A Comparative Study of the Occupational Aspirations of the Physically Handicapped Secondary School Students and the Actual Job Placement of these Graduates
Kamau, M. N.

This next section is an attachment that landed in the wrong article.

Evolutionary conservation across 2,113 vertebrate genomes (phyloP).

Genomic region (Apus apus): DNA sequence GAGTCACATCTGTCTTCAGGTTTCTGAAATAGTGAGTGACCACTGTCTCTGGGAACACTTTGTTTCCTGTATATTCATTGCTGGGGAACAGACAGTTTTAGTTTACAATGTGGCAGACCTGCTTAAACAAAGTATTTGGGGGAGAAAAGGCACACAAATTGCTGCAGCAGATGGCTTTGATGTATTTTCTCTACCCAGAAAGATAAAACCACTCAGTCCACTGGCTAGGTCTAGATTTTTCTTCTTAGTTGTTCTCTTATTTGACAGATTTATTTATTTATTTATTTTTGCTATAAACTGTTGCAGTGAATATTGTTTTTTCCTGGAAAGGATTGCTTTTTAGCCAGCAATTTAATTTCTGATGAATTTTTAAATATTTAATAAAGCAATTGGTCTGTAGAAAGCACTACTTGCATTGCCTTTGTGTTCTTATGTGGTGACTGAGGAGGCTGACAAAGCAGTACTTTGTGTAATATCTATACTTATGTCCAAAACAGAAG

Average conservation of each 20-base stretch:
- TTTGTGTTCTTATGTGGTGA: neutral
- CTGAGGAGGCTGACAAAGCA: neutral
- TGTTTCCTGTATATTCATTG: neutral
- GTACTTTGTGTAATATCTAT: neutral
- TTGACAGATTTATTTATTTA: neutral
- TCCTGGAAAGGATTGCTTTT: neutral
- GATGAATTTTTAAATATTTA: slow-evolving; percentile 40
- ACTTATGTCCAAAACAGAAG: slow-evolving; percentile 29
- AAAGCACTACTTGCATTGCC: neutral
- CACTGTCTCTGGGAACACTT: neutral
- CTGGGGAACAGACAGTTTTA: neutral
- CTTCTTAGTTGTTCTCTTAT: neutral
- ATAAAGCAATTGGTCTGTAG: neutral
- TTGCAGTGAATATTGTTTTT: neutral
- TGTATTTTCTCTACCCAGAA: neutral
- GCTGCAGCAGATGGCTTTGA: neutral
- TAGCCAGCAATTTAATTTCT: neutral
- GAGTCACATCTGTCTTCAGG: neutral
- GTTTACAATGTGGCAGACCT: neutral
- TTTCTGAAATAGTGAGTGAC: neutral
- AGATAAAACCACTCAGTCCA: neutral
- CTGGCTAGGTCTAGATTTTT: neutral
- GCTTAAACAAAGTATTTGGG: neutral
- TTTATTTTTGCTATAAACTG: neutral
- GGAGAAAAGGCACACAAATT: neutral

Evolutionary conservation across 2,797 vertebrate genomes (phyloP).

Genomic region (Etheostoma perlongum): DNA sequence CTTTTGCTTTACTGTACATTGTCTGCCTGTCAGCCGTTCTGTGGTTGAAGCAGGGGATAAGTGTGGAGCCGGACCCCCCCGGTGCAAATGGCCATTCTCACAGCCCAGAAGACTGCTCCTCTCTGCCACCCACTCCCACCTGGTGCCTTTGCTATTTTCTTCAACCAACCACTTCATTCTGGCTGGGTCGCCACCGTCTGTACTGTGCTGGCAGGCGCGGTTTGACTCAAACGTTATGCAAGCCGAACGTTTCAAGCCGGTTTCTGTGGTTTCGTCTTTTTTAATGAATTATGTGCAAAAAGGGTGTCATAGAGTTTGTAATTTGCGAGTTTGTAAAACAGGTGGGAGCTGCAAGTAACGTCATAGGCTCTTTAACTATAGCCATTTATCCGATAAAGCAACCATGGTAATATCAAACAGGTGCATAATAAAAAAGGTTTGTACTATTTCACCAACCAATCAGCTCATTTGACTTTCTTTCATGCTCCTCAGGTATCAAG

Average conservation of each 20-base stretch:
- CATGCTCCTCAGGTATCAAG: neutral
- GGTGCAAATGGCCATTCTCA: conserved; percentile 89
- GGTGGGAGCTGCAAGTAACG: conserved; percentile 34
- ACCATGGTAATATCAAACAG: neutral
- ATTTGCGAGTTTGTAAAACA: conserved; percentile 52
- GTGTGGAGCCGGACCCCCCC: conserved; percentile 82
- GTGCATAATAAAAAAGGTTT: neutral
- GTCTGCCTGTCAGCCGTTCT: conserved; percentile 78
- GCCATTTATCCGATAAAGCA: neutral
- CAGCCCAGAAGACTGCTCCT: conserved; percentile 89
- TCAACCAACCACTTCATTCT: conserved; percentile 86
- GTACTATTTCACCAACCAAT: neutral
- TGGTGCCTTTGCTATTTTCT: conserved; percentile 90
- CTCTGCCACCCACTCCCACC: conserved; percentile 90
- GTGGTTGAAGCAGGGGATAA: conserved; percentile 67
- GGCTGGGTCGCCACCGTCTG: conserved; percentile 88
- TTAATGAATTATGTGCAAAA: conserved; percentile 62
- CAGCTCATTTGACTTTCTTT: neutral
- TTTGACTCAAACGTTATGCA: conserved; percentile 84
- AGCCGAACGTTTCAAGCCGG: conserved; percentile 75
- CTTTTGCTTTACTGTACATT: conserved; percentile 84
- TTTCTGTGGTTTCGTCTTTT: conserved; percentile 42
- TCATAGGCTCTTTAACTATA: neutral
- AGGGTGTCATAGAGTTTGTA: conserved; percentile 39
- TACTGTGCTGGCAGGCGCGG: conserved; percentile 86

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This study examines the occupational aspirations of the physically handicapped secondary school students and compares these aspirations with the actual job placement. It also examines possible social factors such as sex, parental background, curriculum, self-concept and societal attitudes as they affect the occupational aspirations. The study aimed at investigating whether-the society considers the occupational aspirations of the physically handicapped persons while placing them in jobs. The population was drawn from physically handicapped persons from both secondary schools and from those graduates already in employment. A total of eighty one (81) students from two special secondary schools were sampled. Also in the sample, thirty (30) physically handicapped persons in employment in both public and private sectors were included. A questionnaire and an interview schedule were used to elicit the pertinent data from the respondents. Descriptive statistics in form of percentages and frequencies and Spearman's Rank correlation co-efficient were used in analysing the data. The study found among other things that the physically handicapped persons were discriminated in job placement, their aspirations were stunted by the society's stereotyped decisions. The society was found to readily offer menial occupations such as weaving, basketry, leather work, copy-typing, telephone operating and clerical jobs: The physically handicapped persons were found to have a high self-perception, willing to contribute and compete with others. Majority aspired for higher education, skill training and professional jobs such as teaching, medicine, nursing as well as self-employment and secretarial/clerical jobs. It was noted that none of the subjects aspired for begging. The curriculum offered in both secondary schools and vocational and rehabilitation centres was found to be unrelated to the job realities in Kenya. The findings of this study seem to agree with various studies in the literature review. Recommendations from this study concludes that the physically handicapped persons' aspirations should be considered in job placement, vocational or occupational training should be integrated., Further recommendation point out that there is need to create social awareness as to what the physically handicapped can contribute.